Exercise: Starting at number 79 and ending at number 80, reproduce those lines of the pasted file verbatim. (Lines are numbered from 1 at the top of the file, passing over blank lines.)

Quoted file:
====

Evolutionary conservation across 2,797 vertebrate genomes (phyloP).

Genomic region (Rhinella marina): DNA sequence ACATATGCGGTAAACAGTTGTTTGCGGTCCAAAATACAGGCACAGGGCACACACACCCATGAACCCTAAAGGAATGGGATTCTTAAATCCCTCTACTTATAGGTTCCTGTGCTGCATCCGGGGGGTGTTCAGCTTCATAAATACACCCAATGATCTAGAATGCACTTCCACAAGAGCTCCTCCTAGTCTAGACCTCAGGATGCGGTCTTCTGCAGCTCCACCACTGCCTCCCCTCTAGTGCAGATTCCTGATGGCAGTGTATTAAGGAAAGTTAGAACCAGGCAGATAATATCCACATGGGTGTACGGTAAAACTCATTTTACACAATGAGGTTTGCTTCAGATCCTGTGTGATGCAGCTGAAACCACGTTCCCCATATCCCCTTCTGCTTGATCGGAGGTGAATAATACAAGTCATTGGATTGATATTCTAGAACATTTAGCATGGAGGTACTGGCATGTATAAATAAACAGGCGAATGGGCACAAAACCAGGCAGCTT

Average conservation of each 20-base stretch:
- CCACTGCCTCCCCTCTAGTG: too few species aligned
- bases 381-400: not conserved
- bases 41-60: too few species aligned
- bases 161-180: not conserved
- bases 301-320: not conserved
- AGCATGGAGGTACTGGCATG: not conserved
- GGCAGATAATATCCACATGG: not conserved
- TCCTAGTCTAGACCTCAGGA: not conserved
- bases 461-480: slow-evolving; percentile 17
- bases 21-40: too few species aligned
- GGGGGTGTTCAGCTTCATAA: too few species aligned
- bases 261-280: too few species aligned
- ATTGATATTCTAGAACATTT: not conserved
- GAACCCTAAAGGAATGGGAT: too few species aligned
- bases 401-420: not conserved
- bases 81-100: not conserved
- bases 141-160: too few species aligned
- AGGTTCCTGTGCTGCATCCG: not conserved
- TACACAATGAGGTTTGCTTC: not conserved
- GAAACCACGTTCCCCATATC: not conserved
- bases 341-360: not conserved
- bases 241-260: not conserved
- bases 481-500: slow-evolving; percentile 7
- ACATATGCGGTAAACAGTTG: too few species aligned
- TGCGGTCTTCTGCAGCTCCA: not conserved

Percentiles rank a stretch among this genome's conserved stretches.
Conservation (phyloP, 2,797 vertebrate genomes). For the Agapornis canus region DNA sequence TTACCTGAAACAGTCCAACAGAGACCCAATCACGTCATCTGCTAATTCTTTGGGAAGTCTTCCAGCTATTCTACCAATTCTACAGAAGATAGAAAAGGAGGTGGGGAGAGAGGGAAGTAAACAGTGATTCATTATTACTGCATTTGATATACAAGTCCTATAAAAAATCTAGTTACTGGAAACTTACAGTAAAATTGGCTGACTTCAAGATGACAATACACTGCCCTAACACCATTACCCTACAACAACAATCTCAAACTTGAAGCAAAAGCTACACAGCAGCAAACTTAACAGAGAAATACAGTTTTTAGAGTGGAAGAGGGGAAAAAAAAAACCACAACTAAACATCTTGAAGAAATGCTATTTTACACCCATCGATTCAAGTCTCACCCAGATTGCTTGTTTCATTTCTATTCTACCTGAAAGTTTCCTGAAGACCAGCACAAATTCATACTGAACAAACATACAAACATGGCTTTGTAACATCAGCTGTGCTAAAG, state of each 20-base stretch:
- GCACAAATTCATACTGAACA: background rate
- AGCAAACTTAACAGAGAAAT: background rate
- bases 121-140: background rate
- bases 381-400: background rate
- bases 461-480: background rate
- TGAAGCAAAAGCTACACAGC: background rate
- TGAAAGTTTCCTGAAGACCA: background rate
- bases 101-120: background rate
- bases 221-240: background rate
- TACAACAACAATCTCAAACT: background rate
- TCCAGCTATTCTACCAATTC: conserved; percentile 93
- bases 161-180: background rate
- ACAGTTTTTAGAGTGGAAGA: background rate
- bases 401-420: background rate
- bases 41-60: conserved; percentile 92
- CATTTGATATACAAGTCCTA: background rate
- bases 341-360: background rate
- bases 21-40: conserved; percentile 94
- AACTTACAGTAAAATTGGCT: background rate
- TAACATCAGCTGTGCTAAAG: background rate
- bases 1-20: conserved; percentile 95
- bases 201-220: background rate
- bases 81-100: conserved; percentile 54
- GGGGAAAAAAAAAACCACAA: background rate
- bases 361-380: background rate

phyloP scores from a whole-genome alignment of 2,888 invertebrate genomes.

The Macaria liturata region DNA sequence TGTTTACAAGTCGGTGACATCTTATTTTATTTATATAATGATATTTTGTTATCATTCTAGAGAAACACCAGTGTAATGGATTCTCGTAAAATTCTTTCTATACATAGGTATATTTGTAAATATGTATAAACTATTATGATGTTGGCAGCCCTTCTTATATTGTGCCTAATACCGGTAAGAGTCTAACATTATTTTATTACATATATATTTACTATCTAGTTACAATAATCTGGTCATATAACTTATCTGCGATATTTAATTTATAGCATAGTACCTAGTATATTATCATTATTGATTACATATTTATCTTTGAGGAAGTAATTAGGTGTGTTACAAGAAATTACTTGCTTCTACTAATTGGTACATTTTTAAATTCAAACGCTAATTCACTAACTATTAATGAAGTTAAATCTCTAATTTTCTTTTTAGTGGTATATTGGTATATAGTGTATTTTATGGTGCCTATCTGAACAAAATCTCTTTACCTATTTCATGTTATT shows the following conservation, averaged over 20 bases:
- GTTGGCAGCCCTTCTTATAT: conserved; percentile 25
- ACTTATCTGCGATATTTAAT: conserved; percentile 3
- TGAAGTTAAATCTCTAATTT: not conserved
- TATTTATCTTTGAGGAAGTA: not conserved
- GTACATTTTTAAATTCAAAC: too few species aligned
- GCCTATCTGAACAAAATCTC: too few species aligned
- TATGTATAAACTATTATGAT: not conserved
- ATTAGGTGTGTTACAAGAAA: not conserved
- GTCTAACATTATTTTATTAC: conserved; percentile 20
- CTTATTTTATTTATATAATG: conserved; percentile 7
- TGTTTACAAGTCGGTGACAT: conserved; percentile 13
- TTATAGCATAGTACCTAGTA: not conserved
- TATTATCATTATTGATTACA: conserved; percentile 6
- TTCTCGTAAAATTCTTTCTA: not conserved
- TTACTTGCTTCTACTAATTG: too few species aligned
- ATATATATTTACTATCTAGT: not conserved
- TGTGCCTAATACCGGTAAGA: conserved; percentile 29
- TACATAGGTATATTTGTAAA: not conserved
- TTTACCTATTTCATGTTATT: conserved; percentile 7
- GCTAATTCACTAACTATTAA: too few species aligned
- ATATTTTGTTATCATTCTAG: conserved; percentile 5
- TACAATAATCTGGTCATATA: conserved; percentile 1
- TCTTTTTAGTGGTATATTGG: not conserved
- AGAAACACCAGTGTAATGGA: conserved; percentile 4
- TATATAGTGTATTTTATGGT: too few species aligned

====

- TACAATAATCTGGTCATATA: conserved; percentile 1
- TCTTTTTAGTGGTATATTGG: not conserved